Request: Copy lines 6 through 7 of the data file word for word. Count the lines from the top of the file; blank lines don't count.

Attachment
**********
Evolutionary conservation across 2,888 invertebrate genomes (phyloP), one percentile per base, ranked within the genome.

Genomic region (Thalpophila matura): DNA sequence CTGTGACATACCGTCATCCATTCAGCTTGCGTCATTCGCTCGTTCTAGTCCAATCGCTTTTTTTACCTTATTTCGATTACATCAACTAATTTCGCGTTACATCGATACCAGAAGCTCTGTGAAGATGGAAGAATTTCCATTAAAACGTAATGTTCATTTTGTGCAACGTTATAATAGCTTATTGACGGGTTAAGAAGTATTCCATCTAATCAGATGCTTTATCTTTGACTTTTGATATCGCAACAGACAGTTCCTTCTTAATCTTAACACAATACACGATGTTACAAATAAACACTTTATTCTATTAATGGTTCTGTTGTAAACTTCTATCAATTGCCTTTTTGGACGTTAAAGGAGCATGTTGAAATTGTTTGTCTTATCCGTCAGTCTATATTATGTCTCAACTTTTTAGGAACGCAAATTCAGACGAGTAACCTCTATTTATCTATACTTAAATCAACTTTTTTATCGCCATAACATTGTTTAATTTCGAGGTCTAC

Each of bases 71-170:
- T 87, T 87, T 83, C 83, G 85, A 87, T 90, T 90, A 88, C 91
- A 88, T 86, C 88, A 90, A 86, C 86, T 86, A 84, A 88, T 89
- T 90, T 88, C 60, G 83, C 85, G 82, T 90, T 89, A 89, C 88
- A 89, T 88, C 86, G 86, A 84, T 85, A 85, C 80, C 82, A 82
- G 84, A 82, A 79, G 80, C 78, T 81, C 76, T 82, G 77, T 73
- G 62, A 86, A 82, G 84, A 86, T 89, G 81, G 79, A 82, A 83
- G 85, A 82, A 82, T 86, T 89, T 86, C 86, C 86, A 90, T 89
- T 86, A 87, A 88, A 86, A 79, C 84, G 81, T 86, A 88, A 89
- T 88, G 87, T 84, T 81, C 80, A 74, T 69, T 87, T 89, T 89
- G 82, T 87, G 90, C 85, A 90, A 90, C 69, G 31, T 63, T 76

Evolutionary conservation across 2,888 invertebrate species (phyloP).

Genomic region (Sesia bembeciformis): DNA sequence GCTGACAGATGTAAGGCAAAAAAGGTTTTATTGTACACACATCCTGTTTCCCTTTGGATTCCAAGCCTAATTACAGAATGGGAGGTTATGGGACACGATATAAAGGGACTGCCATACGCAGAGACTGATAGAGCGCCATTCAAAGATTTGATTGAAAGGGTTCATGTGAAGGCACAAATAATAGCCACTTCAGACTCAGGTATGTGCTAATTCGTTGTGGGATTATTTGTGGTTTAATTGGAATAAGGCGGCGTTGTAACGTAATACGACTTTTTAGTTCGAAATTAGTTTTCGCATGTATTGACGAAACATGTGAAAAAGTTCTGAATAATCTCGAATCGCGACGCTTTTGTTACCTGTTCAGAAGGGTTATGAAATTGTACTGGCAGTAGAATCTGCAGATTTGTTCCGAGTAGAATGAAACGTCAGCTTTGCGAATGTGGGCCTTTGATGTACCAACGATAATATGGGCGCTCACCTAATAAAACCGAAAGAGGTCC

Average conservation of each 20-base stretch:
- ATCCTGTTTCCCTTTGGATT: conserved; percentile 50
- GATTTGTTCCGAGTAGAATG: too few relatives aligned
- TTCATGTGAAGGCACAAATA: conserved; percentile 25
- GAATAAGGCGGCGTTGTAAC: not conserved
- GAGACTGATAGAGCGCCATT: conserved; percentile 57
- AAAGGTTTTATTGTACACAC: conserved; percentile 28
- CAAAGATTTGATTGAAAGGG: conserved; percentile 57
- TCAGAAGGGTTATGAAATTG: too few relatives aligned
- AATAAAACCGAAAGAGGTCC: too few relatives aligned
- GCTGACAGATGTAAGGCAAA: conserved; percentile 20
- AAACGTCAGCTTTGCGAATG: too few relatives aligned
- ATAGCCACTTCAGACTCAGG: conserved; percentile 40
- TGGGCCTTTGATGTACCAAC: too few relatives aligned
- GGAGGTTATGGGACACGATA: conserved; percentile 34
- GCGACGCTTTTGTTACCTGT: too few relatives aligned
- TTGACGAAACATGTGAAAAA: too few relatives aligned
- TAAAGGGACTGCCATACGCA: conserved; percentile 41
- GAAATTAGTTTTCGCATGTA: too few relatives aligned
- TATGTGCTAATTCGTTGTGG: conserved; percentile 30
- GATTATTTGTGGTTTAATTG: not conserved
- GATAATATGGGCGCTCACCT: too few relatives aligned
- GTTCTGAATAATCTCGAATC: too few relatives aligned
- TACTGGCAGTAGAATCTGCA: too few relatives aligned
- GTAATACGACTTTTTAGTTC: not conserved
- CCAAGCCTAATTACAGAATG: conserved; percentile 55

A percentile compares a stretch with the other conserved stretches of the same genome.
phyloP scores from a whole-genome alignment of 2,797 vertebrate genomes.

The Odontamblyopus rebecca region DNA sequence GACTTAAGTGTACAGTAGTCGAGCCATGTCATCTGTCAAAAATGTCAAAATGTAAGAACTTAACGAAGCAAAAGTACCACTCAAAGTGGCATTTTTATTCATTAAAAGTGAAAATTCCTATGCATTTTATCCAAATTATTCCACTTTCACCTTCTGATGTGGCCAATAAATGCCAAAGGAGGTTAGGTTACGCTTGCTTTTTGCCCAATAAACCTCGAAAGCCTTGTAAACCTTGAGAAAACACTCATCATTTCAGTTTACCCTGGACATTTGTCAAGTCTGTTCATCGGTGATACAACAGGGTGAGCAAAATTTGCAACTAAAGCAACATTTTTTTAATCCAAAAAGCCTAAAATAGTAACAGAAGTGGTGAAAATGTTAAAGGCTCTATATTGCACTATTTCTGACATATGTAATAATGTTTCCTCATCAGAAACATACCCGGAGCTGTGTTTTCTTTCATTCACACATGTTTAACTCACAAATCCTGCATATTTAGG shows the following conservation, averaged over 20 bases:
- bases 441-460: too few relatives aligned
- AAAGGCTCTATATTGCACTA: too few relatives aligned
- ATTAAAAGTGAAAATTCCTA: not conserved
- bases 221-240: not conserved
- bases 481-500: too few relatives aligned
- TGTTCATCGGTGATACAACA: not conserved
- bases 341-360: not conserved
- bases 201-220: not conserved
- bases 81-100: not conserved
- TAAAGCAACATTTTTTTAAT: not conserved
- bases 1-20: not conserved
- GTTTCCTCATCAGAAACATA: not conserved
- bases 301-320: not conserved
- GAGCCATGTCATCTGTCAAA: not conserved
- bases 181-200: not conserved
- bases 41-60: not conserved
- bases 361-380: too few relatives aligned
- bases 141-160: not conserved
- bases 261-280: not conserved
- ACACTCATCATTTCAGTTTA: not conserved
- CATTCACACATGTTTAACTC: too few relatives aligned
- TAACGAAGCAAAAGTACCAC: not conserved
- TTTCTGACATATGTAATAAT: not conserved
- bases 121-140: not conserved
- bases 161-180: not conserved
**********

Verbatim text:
- T 90, T 88, C 60, G 83, C 85, G 82, T 90, T 89, A 89, C 88
- A 89, T 88, C 86, G 86, A 84, T 85, A 85, C 80, C 82, A 82